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Blog: Employers creating safe spaces to prevent harassment at work

6 December 2020
By Melissa Morbeck, Director of Partnerships at the NO MORE Foundation

This blog is part of the Commonwealth’s ‘16 Days of Actions’ series, designed to showcase multi-disciplinary national solutions in addressing violence against women and girls. These proven solutions build on the collective experience of the 54 member countries – representing one-third of humanity – which can be replicated elsewhere to create a safer world for every woman and girl. Read the full series here.

I lead a peaceful life and love working with the NO MORE Foundation, where I engage with people who are committed to the safety of everyone. I spent many years previously working in Human Resources, where it was my privilege to work with people who were the reason our business was a success. So much of the work we delivered was to support our colleagues. But sometimes that support was for people who were being harassed. 

Workplace harassment is an epidemic that blights the lives of women and girls around the world in formal and informal ‘workplace’ spheres. It is used to discriminate against or violate the human rights of over half of the world’s population.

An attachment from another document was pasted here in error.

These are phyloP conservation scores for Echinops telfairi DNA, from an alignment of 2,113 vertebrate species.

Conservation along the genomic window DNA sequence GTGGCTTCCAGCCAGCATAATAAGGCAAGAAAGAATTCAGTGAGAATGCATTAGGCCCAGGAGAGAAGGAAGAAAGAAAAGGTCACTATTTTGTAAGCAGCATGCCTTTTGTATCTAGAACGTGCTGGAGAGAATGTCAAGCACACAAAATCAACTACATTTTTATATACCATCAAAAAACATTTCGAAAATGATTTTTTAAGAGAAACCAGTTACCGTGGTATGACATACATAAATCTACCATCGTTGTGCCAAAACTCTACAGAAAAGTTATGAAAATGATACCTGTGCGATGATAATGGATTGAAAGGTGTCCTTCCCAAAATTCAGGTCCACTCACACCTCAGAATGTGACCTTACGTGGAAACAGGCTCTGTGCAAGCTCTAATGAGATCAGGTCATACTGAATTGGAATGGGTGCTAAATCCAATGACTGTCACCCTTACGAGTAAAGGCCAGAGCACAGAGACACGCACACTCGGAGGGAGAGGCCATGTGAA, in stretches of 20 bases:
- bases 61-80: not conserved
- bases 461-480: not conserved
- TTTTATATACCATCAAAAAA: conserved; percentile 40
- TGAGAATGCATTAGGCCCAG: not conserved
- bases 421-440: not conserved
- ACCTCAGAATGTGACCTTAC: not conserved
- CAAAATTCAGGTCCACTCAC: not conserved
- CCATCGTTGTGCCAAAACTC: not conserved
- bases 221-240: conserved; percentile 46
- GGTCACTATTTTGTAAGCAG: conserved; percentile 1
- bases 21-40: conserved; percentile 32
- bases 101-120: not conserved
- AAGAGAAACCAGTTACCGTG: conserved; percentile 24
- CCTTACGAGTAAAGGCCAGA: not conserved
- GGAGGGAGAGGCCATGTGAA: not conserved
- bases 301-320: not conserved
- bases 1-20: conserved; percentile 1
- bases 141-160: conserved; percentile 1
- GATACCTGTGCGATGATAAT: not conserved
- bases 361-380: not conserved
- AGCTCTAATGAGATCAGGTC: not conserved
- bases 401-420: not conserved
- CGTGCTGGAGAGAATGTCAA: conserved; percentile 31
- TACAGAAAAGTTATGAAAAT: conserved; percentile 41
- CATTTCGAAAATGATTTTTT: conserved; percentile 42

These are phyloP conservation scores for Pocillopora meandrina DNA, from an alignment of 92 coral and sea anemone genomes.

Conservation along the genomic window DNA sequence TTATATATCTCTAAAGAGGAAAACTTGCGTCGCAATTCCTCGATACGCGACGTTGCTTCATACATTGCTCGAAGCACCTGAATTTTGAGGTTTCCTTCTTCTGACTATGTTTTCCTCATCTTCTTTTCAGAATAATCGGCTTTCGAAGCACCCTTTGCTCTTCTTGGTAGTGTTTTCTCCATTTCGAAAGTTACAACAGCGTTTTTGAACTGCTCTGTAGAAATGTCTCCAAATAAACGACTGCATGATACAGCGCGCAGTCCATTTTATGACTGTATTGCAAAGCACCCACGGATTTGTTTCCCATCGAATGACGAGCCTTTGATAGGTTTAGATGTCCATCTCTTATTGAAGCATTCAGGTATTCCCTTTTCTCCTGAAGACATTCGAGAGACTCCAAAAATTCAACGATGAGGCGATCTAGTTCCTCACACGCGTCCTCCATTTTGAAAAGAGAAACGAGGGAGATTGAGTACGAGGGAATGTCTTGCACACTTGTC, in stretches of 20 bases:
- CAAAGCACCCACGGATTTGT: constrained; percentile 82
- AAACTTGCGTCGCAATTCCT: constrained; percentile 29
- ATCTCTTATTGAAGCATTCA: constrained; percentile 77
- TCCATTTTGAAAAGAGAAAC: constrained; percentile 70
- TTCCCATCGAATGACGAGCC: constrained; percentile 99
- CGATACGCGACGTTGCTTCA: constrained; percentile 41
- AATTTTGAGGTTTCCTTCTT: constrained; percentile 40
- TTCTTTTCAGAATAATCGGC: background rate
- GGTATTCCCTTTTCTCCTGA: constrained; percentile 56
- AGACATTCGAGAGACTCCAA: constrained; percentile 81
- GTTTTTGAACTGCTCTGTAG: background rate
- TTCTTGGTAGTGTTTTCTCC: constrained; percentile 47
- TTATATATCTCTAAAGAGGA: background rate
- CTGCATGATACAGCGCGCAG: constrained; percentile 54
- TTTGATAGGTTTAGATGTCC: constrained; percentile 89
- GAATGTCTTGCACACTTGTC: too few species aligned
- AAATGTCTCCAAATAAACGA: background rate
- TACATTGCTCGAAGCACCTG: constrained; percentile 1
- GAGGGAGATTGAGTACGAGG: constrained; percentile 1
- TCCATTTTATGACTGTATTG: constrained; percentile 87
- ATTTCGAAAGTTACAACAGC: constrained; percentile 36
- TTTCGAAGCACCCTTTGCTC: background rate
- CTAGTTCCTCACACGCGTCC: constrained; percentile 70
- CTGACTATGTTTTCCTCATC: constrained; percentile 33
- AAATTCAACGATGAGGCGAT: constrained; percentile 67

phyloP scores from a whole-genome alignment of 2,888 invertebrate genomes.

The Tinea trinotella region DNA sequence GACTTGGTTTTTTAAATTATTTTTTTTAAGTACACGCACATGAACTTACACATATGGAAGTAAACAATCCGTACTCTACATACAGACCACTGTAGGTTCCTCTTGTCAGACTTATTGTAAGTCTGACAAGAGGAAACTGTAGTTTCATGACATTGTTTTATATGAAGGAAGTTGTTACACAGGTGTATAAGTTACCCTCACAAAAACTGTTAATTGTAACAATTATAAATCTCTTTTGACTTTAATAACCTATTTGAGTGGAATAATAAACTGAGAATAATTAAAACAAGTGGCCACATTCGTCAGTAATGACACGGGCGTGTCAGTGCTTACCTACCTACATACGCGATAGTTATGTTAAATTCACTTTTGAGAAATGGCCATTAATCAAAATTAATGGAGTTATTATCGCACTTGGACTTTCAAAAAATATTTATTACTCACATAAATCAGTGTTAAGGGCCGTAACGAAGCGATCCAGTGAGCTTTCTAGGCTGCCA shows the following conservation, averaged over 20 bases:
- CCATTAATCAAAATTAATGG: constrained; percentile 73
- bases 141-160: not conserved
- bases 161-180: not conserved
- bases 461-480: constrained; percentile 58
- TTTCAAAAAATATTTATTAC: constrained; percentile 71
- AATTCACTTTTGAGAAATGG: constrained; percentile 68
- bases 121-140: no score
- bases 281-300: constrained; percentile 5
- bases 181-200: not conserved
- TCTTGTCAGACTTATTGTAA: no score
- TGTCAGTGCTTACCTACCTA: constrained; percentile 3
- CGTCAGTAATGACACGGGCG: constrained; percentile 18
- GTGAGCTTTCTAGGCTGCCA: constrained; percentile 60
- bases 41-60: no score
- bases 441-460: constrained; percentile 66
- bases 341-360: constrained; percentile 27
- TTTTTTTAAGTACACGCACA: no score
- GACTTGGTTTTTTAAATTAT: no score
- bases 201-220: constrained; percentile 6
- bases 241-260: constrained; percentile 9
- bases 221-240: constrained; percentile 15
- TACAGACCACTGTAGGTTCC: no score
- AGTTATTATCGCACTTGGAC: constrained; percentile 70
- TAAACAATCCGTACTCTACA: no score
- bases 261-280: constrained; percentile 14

Harassment on the rise

COVID-19 has brought tremendous changes to how we work. Workplace harassment has not ended, with reports indicating that this behaviour is on the rise. This includes cyberbullying, online sexual harassment, inappropriate behaviour online, and heightened exertion of power and control during these challenging times. 

There are many types of workplace harassment, including:  

  • discriminatory, such as bullying or harassment on the grounds of race, gender, sexual orientation, nationality, religion, disability, and age.
  • psychological, which is when victims often feel put down and belittled on a personal level, a professional level or both.
  • physical, which includes physical, attacks, intimidation, threats or punishment and physical gestures.
  • personal, such as offensive jokes, inappropriate comments, humiliation, critical remarks, ostracizing behaviours, and intimidation.
  • sexual, which is sexual in nature and generally includes unwanted sexual advances, conduct or behaviour. Most perniciously this includes sexual assault and rape.

Workplace harassment is the power and control of one person over another. The behaviour is exploitative in nature, and does not recognise the boundaries of economic empowerment, religious belief, race, ethnicity, gender identity or levels of education. People who harass may include fellow work colleagues, a member of the public, a superior in the business, a supplier for the business or a contractor. 

Knock-on effects

The problem impacts victims’ physical and mental health and also leads to higher employee turnover and increased absenteeism. Recent studies show that the knock-on effects have decreased employers' returns and profits, as well as women’s participation in the labour force.